Cultural center will help educate black students
Published: Thursday, January 31, 2008 at 6:01 a.m.
Last Modified: Wednesday, January 30, 2008 at 4:17 p.m.
Recently, I was invited to be a part of a "charrette," an intensive planning session where citizens and other groups collaborate on a vision for improvement/development.
This charrette focused on education. A panel of participants talked about the best practices in education as it pertained to African-American children.
Many ideas were exchanged on how we can close the achievement gap with our children. The session produced a collection of questions to the panel about the role of Alachua County Public Schools and the infusion of African-American History.
Dr. Charles Hall, director of Title 1 and dropout prevention, presented the graduation rate, or the lack of African-American students completing high school. Beverly Finley, supervisor of instructional personnel, talked about recruitment issues and what is being done to attract minority teachers.
However, the overall discussion seemed to be centered on reinforcement for our children in the schools. In my assessment of the district's involvement, I think we are doing a very good job of providing the most qualified teachers to educate our children.
The opportunities for children to excel are there and available to all children. We recognize that we are not perfect, but there continues to be self-assessments to improve what we are doing.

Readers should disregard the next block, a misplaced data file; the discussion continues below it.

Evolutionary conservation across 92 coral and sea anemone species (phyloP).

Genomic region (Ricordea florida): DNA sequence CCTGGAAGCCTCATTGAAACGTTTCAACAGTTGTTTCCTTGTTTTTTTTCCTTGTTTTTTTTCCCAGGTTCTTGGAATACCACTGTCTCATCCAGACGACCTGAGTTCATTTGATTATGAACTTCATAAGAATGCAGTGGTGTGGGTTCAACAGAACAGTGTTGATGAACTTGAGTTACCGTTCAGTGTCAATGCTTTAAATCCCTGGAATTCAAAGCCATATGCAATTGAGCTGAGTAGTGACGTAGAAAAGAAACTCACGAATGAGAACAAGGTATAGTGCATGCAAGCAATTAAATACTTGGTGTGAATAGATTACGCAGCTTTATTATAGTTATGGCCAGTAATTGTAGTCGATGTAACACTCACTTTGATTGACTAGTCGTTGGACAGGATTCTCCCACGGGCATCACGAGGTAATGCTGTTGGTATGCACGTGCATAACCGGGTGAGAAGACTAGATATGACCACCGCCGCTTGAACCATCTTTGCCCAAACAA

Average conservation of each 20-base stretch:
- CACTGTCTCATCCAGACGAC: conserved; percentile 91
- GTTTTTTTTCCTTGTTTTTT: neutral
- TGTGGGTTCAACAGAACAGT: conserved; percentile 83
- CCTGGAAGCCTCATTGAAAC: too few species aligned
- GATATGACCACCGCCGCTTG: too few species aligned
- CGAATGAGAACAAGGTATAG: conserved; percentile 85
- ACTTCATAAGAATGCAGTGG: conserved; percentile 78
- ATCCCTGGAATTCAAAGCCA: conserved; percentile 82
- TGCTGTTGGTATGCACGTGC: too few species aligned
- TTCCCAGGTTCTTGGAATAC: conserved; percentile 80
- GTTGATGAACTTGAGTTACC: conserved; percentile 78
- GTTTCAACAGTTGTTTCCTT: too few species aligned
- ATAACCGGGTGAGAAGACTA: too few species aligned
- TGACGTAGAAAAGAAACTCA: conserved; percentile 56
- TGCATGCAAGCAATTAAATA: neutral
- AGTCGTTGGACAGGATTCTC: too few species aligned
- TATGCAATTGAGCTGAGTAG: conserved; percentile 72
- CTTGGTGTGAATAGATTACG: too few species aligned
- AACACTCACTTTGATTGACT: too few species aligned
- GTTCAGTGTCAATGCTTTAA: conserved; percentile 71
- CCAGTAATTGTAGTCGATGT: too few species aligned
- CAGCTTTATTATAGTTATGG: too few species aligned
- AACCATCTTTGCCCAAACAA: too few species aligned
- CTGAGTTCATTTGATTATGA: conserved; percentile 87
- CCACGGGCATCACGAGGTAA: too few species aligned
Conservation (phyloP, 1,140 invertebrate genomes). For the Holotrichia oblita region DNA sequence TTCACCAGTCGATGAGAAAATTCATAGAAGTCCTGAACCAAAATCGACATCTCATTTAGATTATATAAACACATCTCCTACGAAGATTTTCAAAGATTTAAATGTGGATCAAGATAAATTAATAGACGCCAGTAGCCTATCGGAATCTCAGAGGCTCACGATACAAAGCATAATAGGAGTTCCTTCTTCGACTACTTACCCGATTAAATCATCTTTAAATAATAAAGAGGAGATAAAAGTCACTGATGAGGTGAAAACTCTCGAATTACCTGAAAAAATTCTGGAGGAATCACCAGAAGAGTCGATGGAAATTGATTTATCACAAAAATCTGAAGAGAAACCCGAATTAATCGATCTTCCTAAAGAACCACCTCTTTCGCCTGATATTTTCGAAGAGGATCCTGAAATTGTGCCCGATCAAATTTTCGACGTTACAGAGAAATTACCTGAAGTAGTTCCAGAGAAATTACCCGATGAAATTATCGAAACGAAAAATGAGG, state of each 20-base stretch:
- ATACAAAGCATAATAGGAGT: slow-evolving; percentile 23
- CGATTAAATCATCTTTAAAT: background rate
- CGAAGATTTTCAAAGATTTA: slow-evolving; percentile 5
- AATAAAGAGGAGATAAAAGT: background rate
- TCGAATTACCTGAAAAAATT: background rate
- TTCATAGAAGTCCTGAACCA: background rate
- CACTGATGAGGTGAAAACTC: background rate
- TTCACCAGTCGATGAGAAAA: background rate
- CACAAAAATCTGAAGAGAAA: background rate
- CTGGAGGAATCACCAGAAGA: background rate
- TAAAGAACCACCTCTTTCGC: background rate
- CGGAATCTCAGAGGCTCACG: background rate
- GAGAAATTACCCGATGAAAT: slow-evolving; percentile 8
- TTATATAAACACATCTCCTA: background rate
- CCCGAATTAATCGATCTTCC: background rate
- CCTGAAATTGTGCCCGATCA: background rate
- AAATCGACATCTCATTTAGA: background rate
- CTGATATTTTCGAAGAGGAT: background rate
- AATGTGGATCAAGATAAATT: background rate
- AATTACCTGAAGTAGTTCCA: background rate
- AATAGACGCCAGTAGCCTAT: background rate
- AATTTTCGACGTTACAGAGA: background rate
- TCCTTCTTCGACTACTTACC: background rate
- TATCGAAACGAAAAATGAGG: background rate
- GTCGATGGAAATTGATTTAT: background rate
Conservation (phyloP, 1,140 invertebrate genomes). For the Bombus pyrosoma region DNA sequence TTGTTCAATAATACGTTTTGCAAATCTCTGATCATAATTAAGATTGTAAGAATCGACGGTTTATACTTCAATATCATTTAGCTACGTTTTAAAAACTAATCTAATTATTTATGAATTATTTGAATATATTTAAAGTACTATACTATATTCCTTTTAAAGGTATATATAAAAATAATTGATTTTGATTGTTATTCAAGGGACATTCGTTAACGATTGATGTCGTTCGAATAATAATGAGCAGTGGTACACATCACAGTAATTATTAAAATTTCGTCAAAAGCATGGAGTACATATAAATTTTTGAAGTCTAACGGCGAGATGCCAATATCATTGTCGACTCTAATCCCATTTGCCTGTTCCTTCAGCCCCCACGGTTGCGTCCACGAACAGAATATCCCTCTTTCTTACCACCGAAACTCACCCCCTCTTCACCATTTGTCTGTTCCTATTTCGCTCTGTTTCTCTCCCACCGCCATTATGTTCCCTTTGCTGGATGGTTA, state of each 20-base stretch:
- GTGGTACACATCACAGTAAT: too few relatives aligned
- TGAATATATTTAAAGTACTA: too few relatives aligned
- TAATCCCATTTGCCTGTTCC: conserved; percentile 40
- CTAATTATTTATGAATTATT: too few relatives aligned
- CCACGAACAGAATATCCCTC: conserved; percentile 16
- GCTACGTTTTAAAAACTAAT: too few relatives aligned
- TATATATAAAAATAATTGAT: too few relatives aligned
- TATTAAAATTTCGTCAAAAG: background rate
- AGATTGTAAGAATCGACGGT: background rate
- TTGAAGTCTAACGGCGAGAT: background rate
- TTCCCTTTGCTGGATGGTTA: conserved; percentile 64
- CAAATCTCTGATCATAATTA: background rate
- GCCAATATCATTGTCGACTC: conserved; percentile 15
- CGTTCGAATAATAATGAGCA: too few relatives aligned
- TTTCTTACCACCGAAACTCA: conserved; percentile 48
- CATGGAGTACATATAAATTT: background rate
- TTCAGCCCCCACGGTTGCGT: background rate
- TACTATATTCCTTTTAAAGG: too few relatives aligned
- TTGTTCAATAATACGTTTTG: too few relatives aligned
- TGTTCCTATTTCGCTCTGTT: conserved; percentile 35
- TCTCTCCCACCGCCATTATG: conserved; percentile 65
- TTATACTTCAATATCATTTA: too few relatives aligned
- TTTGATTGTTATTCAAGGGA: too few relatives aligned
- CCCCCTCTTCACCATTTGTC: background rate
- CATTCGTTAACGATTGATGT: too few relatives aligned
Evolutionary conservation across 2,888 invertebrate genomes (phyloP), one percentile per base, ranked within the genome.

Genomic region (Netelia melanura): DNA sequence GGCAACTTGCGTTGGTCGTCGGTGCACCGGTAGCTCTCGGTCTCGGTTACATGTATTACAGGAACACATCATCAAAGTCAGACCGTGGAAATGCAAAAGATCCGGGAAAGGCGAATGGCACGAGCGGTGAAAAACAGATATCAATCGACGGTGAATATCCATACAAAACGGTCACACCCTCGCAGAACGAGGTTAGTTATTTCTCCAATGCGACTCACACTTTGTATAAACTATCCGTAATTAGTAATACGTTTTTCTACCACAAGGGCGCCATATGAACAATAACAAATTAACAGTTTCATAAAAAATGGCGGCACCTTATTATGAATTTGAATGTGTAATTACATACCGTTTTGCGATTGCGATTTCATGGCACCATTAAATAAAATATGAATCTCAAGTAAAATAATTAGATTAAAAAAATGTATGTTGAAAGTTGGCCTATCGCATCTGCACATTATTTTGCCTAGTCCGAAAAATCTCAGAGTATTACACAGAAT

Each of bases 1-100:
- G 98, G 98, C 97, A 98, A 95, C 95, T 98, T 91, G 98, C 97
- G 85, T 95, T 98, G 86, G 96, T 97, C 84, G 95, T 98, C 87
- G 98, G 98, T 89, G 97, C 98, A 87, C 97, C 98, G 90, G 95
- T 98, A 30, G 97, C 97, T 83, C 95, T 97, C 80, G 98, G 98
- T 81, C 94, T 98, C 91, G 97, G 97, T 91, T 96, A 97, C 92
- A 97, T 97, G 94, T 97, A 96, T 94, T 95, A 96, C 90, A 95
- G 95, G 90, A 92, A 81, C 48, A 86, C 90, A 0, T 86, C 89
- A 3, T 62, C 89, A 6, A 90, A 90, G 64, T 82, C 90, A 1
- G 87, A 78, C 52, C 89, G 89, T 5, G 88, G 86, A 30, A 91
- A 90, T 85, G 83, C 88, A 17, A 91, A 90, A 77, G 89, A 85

Is it enough? You decide.
As I mentioned during the charrette, I believe the efforts must be a team approach and that parents, community and schools must be involved to close the achievement gap for our students.
In my comments, I see that much can be done from the community aspect. I mentioned that the African-American community needs an ‘‘African American Culture Center.’’
As we look around other communities in this city, as well as other cities, ethnic groups have these centers for the purpose of training their children and educating them beyond the school setting to learn more about their culture. The cultural center would serve as an extension of what once was, what is, and what is in the future.
These centers seem to provide a sense of belonging and sense of community. It is a place of refuge, advance enlightenment, an appreciation of the history of its people, and it is a place to explore new territory beyond our sites.
In other words, this could be a place of cultural anthropology, where language, laws, politics, the arts and technology are discussed to improve a group or oneself.
The old African proverb that says "It takes a village to raise a child" is a reality that constitutes action on the part of its own citizens within their community. In order to understand one's roots and gain an appreciation for the historical and cultural awareness in which we desire to pass on to our youth, there must be a proper environment and setting for such experiences to be shared.